Thursday, November 30, 2006

Specter: They're not gonna tell you shit

WASHINGTON, D.C. (Reuters)--The Bush Crime Family will likely refuse to allow the incoming Democratic majority in Congress--also known as "Congress" or "the government"--to learn the filthy details of its illegal domestic spying program and immoral torture policy, a Republican senator said on Thursday.

Senate Judiciary Committee Chairman Arlen Specter of Pennsylvania, who has limply criticized the Bush Family's secrecy about national security issues whenever it would get his name on TV without actually changing anything, said he would welcome the detailed congressional oversight of the National Security Agency's warrantless eavesdropping that the Constitution requires, but that at his age it would be dangerous for him to hold his breath.

"It would be nice," said Specter, whose committee was blocked by the Family this year from conducting a full review of the illegal and unconstitutional program, despite an outcry among some lawmakers that presidents who refuse to answer to Congress are actually called "dictators."

"We have to really get into the details as to what the program is, as to exactly how many Democrats they are tapping, what they're finding out about their political enemies," he told an American Bar Association conference on national security, who paid for his lunch.

But he said he had "grave reservations" about the ability of Congress to get the information from the Family, whose utter contempt for democracy and the Constitution is legendary.

The eavesdropping program--which was exposed by Islamofascist liberal defeatocrats who hate America and work for The New York Times nearly a year ago--allows the NSA to eavesdrop on the phone calls and e-mails of anyone they want, without pesky, useless warrants providing a paper trail which could have serious repercussions for the Family later.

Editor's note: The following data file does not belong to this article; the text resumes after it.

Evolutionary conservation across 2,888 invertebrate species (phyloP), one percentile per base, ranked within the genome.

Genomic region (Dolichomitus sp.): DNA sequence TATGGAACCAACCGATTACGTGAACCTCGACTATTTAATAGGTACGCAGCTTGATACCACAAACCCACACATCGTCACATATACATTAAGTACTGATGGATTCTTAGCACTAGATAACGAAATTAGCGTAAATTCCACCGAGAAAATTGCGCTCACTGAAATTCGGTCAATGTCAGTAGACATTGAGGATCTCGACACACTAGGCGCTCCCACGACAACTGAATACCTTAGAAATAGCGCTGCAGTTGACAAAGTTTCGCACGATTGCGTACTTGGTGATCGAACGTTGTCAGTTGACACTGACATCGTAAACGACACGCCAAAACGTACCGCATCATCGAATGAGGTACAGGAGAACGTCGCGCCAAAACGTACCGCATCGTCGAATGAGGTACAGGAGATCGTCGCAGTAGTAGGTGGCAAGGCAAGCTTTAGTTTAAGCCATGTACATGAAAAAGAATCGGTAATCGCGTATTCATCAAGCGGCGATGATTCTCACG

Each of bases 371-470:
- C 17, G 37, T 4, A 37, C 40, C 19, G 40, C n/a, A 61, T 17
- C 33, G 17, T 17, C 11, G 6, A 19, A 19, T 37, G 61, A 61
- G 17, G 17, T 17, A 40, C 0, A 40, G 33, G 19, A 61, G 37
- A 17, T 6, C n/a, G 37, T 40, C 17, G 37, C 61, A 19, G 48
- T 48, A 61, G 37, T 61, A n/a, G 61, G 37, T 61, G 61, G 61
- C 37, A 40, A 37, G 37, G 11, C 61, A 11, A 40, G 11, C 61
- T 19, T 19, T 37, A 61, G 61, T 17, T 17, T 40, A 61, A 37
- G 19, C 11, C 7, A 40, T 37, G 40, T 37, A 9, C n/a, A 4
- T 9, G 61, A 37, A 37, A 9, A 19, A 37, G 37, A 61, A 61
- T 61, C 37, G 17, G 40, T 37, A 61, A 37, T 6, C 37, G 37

Specter and other critics say the program has violated U.S. laws, including the Foreign Intelligence Surveillance Act of 1978, which requires warrants for all intelligence surveillance, and they're right.

The Bush Crime Family contends the program is legal, narrowly focused on suspected terrorists and authorized by President George W. Bush's imaginary constitutional powers as commander-in-chief, but they're lying.

When his Republican party was in control of Congress, Specter did some half-hearted grandstanding in the form of a feeble legislative bid to have the illegal program reviewed by a secret federal court, but he stopped when the president told him to, surprising no one.

Now, after victory in the November 7 election, Democrats will take control next year and are vowing to press the Bush Family for greater cooperation on domestic spying as well as the CIA's frequent and often random kidnapping and torture sprees.

"Only then can we conduct thorough oversight of these programs and determine how insanely criminal they are," Senator John Rockefeller, incoming Democratic chairman of the Senate Intelligence Committee, said in a recent statement.

But Specter said such oversight may not succeed.

"I look forward to what will happen next year on that subject. I have grave reservations as to how successful we will be here, since they usually just say, you know, go fuck yourself," he said.

The Pennsylvania Republican said the White House was also unlikely to divulge details about its treatment of detainees to the Democratic-controlled Senate intelligence and armed services panels, despite concerns among lawmakers that U.S. interrogations still violate torture protections.

"We still haven't resolved the issue of torture," Specter said. "The new leadership on armed services will be pushing a lot harder for answers than we did. What they will get remains to be seen. I would expect the president will resist giving information, since anything he says can be used against him at the Hague."

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